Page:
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Showing posts from May, 2018

Nipah Virus: A matter of concern

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Nipah virus claims many mysterious deaths for the past few days in Kerala, a state on India's tropical Malabar Coast. This viral infection has taken its toll over many people recently.
Nipah virus (NiV) infection is a newly emerging zoonosis that causes diseases in animals and humans. The main host is said to be fruit bats belonging to the Pteropodidae family, Pteropus genus.
This infection was first seen during the outbreak of disease in Kampung Sangai Nipah, Malaysia around mid-1998. Later, this incident coincides with a place in Singapore. On this occasion, pigs were seen as the intermediate hosts. Subsequest NiV outbreaks were similar to one another. The NiV infection found in affected pigs got transmitted to humans.
Later, in the year of 2004, many people were affected with NiV and it is said that the consumption of date palm sap contaminated by the infected bats was the cause for the NiV transmission. Gradually, this infection spread like wildfire in and around the infected…

World Bee Day- It's a Bee Thing

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It's almost spring now, The crops are ready to bow.  The scent of flowers wafts in the zephyr with a bloom,  Here comes the sunshine, to fade the gloom.  On the way, bees come buzzing around, annoying your jovial mood, But have you ever known their importance or at least their part in producing food?

I have been working as a busy bee all day to research about the reason behind celebrating the World Bee Day, which lies on 20th of May. The United Nations General Assembly (UNGA) has adopted a resolution declaring 20 May as the World Bee Day.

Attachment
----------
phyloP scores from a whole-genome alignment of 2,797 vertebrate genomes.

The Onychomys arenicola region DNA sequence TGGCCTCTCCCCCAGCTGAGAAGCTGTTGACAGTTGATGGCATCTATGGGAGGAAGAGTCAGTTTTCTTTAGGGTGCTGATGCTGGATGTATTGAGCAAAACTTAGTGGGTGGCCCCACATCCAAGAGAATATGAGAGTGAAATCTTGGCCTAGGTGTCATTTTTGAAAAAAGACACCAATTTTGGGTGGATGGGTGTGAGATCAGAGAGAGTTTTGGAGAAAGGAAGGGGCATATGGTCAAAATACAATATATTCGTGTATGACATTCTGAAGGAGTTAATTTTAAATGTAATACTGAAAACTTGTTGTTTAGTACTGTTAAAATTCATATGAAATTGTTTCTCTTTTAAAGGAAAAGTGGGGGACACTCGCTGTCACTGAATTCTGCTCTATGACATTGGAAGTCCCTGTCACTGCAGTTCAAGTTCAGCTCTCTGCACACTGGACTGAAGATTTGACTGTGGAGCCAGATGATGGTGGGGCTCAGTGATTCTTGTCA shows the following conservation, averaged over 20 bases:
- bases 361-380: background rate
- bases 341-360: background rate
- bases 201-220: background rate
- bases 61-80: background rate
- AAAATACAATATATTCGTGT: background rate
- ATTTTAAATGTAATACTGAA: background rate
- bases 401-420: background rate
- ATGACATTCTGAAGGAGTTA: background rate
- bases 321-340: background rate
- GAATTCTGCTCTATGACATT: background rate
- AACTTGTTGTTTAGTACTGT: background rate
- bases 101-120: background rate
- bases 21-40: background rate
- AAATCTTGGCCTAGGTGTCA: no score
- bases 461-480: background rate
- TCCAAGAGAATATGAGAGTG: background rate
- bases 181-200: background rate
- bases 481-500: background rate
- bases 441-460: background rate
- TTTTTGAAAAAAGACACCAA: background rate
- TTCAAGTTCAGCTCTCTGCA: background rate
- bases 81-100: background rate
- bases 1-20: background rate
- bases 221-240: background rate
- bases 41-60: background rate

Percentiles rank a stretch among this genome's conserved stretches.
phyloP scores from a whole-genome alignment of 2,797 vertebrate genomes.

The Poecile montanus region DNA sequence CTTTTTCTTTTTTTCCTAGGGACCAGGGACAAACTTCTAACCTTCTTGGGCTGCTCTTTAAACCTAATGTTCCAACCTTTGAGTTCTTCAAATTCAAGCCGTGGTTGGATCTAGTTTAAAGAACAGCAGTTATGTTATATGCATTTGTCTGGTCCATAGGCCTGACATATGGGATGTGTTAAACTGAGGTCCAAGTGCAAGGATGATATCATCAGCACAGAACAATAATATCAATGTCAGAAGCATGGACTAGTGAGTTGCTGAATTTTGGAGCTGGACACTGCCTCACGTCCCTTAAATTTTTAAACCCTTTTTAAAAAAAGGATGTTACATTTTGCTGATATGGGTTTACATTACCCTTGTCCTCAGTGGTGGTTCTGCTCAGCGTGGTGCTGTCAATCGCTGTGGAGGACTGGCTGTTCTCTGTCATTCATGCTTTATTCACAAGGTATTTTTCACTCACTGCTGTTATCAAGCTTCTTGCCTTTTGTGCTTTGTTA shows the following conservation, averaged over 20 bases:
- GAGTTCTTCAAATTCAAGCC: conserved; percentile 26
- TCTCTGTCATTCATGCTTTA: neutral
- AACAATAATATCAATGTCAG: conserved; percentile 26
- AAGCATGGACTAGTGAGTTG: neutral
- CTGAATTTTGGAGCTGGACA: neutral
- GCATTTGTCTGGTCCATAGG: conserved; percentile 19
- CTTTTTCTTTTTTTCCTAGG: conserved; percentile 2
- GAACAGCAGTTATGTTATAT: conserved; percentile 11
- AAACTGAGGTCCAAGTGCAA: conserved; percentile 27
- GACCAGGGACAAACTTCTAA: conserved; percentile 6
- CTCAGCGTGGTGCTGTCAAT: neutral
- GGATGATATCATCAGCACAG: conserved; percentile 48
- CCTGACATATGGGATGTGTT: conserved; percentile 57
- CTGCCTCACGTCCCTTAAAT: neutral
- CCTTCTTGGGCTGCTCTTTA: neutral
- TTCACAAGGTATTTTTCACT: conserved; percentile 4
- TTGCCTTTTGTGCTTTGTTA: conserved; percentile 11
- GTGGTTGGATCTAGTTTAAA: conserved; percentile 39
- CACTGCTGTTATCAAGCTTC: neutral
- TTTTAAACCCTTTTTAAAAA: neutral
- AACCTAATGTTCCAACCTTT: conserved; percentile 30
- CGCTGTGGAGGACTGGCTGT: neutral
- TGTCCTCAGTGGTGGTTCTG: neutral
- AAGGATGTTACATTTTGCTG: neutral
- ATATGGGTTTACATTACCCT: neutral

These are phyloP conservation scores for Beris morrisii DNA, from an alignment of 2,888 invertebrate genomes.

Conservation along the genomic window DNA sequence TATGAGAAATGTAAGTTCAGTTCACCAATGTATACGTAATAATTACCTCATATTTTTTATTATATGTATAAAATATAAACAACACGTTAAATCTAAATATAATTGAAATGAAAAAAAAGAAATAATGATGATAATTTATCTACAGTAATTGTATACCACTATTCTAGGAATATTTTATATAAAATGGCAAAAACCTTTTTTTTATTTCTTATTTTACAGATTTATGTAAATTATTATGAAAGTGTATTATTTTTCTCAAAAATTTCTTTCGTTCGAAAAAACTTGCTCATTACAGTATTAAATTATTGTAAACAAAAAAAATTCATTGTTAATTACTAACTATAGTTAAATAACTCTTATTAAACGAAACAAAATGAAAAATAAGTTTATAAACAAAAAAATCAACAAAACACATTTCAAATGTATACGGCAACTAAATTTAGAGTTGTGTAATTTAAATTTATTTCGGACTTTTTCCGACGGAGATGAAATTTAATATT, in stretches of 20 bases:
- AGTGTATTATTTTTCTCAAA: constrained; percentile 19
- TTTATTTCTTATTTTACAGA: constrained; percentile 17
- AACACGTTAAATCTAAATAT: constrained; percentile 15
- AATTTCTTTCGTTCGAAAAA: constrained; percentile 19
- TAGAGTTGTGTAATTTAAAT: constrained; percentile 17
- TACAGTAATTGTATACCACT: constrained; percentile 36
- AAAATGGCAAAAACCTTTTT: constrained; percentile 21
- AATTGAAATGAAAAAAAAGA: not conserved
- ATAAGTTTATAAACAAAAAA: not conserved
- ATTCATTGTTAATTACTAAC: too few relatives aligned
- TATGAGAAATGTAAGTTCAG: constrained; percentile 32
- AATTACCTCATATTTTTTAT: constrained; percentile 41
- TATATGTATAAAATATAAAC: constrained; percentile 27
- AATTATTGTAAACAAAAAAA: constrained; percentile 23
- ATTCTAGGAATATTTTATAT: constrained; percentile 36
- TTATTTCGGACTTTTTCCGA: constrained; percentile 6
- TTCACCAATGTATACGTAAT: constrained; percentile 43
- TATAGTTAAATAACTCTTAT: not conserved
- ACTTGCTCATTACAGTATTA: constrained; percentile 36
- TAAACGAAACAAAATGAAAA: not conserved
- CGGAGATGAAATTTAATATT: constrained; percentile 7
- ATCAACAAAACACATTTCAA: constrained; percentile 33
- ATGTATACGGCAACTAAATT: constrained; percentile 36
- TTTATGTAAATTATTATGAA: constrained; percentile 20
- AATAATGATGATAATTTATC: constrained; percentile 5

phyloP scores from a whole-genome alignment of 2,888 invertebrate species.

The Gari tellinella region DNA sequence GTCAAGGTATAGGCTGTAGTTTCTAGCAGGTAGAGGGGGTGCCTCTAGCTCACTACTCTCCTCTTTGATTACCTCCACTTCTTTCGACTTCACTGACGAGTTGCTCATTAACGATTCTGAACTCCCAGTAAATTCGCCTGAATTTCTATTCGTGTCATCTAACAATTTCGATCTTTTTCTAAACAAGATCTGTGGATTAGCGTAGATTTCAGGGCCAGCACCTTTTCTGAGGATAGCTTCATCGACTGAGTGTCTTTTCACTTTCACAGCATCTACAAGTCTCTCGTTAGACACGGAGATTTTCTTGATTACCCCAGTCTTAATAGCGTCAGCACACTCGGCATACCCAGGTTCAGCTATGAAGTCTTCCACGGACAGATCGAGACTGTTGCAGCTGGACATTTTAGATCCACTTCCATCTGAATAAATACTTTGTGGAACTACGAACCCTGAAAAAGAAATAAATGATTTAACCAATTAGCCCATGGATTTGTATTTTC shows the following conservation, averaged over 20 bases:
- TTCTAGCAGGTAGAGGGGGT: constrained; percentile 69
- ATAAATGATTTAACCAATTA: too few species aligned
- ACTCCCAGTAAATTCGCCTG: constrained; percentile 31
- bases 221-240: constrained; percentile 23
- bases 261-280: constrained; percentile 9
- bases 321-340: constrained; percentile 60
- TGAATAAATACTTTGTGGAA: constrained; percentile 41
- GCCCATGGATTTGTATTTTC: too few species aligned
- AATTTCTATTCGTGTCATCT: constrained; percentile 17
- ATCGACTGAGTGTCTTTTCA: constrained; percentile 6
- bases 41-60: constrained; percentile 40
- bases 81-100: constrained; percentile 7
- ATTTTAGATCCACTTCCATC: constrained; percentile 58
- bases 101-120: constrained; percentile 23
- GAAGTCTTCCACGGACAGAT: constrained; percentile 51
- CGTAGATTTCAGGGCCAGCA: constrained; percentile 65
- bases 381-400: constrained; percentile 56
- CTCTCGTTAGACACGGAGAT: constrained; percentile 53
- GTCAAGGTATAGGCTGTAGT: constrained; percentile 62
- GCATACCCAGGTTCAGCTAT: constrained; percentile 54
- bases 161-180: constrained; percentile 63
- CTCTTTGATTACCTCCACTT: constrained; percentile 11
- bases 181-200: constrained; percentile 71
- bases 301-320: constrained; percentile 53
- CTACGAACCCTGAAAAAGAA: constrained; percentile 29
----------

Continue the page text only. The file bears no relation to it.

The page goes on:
Why did they choose this date? 20 May coincides with Anton Janša's birthday, who is well-known for his modernised bee-keeping tactics in his native, Slovenia in the 18th century. Bee keeping is an important farm activity with an ancestral tradition of Anton Janša.


In 1766, he joined in the first bee keeping school in Europe and since 1769, he worked as a full-time bee keeper.
What happens to the world without bees? Pollinators such as honeybees, bats, h…

Love Mushrooms? Choose among them

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"Without leaves, without buds, without flowers, yet they form fruit. As a food, as a tonic and as a medicine, mushroom are the wonderful of nature." - S.T.Chang in Chang and Miles (1990).

Hippocrates, a well-known Greek physician of the Age of Pericles and known as the 'Father of Western Medicine', first mentioned the medicinal value of mushrooms around 400 B.C. The Aztecs considered mushrooms as 'God's flesh' and the Romans regarded them as 'Food of God', which was served occasionally during the celebration of festive spirit. 
The Pharoahs of Ancient Egypt believed that mushrooms had magical powers, while the Chinese tresured mushrooms as a healthy food, the 'elixir of life' and used them to cure several diseases.
During the reign of Alexander the Great in Ancient Greece, he provided the warriors with mushrooms, which were exported from different parts of the world. The people of Greece believed that mushrooms were potent symbols that pro…